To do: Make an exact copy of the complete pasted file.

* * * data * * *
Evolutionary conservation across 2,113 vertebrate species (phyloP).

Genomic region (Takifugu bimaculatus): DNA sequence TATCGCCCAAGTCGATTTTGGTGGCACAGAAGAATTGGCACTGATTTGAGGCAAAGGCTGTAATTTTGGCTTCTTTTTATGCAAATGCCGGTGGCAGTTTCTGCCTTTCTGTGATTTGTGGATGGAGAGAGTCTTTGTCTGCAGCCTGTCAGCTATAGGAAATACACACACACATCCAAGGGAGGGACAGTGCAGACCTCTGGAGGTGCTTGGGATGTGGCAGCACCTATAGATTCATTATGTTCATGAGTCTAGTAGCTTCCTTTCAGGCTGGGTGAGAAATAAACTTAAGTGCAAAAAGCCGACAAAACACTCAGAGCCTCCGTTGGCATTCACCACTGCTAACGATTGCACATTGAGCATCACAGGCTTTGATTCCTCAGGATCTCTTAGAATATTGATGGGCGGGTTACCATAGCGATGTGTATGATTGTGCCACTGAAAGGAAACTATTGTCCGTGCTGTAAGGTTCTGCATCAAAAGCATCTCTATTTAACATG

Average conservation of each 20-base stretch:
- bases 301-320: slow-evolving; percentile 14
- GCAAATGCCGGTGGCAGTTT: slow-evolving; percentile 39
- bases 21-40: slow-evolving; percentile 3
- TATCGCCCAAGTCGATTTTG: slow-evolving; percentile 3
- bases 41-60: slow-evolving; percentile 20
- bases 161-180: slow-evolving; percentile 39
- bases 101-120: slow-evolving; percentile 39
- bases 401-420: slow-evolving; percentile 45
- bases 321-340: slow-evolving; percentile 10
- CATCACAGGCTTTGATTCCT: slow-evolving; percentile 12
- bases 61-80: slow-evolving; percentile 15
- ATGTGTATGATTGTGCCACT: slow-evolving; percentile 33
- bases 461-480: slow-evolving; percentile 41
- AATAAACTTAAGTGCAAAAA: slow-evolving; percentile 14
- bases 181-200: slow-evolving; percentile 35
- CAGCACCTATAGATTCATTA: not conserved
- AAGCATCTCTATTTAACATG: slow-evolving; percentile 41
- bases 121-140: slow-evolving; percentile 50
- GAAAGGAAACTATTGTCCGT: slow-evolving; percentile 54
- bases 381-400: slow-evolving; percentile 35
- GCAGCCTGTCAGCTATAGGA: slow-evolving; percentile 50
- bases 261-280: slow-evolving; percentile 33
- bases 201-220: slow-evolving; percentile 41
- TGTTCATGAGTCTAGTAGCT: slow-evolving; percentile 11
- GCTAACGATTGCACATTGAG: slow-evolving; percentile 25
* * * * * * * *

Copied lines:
Evolutionary conservation across 2,113 vertebrate species (phyloP).

Genomic region (Takifugu bimaculatus): DNA sequence TATCGCCCAAGTCGATTTTGGTGGCACAGAAGAATTGGCACTGATTTGAGGCAAAGGCTGTAATTTTGGCTTCTTTTTATGCAAATGCCGGTGGCAGTTTCTGCCTTTCTGTGATTTGTGGATGGAGAGAGTCTTTGTCTGCAGCCTGTCAGCTATAGGAAATACACACACACATCCAAGGGAGGGACAGTGCAGACCTCTGGAGGTGCTTGGGATGTGGCAGCACCTATAGATTCATTATGTTCATGAGTCTAGTAGCTTCCTTTCAGGCTGGGTGAGAAATAAACTTAAGTGCAAAAAGCCGACAAAACACTCAGAGCCTCCGTTGGCATTCACCACTGCTAACGATTGCACATTGAGCATCACAGGCTTTGATTCCTCAGGATCTCTTAGAATATTGATGGGCGGGTTACCATAGCGATGTGTATGATTGTGCCACTGAAAGGAAACTATTGTCCGTGCTGTAAGGTTCTGCATCAAAAGCATCTCTATTTAACATG

Average conservation of each 20-base stretch:
- bases 301-320: slow-evolving; percentile 14
- GCAAATGCCGGTGGCAGTTT: slow-evolving; percentile 39
- bases 21-40: slow-evolving; percentile 3
- TATCGCCCAAGTCGATTTTG: slow-evolving; percentile 3
- bases 41-60: slow-evolving; percentile 20
- bases 161-180: slow-evolving; percentile 39
- bases 101-120: slow-evolving; percentile 39
- bases 401-420: slow-evolving; percentile 45
- bases 321-340: slow-evolving; percentile 10
- CATCACAGGCTTTGATTCCT: slow-evolving; percentile 12
- bases 61-80: slow-evolving; percentile 15
- ATGTGTATGATTGTGCCACT: slow-evolving; percentile 33
- bases 461-480: slow-evolving; percentile 41
- AATAAACTTAAGTGCAAAAA: slow-evolving; percentile 14
- bases 181-200: slow-evolving; percentile 35
- CAGCACCTATAGATTCATTA: not conserved
- AAGCATCTCTATTTAACATG: slow-evolving; percentile 41
- bases 121-140: slow-evolving; percentile 50
- GAAAGGAAACTATTGTCCGT: slow-evolving; percentile 54
- bases 381-400: slow-evolving; percentile 35
- GCAGCCTGTCAGCTATAGGA: slow-evolving; percentile 50
- bases 261-280: slow-evolving; percentile 33
- bases 201-220: slow-evolving; percentile 41
- TGTTCATGAGTCTAGTAGCT: slow-evolving; percentile 11
- GCTAACGATTGCACATTGAG: slow-evolving; percentile 25